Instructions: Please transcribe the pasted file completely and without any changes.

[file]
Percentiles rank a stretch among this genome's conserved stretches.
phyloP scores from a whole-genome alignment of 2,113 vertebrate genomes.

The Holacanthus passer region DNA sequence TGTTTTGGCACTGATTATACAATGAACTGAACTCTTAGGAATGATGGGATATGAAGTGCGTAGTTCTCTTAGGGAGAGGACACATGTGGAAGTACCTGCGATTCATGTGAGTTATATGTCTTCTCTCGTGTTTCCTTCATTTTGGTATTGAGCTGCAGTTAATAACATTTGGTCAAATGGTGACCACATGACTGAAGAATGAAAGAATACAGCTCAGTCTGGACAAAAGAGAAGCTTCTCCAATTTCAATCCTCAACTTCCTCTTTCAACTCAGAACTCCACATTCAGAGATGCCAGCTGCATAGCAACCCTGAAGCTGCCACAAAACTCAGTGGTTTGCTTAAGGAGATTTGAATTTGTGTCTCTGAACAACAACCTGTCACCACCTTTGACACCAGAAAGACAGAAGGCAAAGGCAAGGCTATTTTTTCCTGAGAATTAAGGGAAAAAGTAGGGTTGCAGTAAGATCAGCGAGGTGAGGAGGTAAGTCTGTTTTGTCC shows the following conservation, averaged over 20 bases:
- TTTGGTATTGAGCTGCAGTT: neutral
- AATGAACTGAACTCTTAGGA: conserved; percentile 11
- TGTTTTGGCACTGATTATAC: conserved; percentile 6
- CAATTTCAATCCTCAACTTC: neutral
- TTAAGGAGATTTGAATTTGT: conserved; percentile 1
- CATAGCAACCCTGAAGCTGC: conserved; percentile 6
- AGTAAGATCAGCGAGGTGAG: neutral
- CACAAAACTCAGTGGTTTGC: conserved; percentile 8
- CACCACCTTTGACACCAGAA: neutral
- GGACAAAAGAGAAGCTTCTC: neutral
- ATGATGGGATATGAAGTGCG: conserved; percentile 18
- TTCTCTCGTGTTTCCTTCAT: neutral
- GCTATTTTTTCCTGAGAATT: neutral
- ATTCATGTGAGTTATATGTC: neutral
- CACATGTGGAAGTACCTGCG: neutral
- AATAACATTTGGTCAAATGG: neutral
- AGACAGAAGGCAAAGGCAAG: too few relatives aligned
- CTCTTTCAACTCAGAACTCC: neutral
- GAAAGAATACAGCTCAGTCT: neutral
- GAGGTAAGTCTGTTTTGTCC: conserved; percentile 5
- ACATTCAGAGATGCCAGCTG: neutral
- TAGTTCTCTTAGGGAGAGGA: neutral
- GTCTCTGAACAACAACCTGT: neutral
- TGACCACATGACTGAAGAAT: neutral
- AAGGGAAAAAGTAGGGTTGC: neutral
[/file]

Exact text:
Percentiles rank a stretch among this genome's conserved stretches.
phyloP scores from a whole-genome alignment of 2,113 vertebrate genomes.

The Holacanthus passer region DNA sequence TGTTTTGGCACTGATTATACAATGAACTGAACTCTTAGGAATGATGGGATATGAAGTGCGTAGTTCTCTTAGGGAGAGGACACATGTGGAAGTACCTGCGATTCATGTGAGTTATATGTCTTCTCTCGTGTTTCCTTCATTTTGGTATTGAGCTGCAGTTAATAACATTTGGTCAAATGGTGACCACATGACTGAAGAATGAAAGAATACAGCTCAGTCTGGACAAAAGAGAAGCTTCTCCAATTTCAATCCTCAACTTCCTCTTTCAACTCAGAACTCCACATTCAGAGATGCCAGCTGCATAGCAACCCTGAAGCTGCCACAAAACTCAGTGGTTTGCTTAAGGAGATTTGAATTTGTGTCTCTGAACAACAACCTGTCACCACCTTTGACACCAGAAAGACAGAAGGCAAAGGCAAGGCTATTTTTTCCTGAGAATTAAGGGAAAAAGTAGGGTTGCAGTAAGATCAGCGAGGTGAGGAGGTAAGTCTGTTTTGTCC shows the following conservation, averaged over 20 bases:
- TTTGGTATTGAGCTGCAGTT: neutral
- AATGAACTGAACTCTTAGGA: conserved; percentile 11
- TGTTTTGGCACTGATTATAC: conserved; percentile 6
- CAATTTCAATCCTCAACTTC: neutral
- TTAAGGAGATTTGAATTTGT: conserved; percentile 1
- CATAGCAACCCTGAAGCTGC: conserved; percentile 6
- AGTAAGATCAGCGAGGTGAG: neutral
- CACAAAACTCAGTGGTTTGC: conserved; percentile 8
- CACCACCTTTGACACCAGAA: neutral
- GGACAAAAGAGAAGCTTCTC: neutral
- ATGATGGGATATGAAGTGCG: conserved; percentile 18
- TTCTCTCGTGTTTCCTTCAT: neutral
- GCTATTTTTTCCTGAGAATT: neutral
- ATTCATGTGAGTTATATGTC: neutral
- CACATGTGGAAGTACCTGCG: neutral
- AATAACATTTGGTCAAATGG: neutral
- AGACAGAAGGCAAAGGCAAG: too few relatives aligned
- CTCTTTCAACTCAGAACTCC: neutral
- GAAAGAATACAGCTCAGTCT: neutral
- GAGGTAAGTCTGTTTTGTCC: conserved; percentile 5
- ACATTCAGAGATGCCAGCTG: neutral
- TAGTTCTCTTAGGGAGAGGA: neutral
- GTCTCTGAACAACAACCTGT: neutral
- TGACCACATGACTGAAGAAT: neutral
- AAGGGAAAAAGTAGGGTTGC: neutral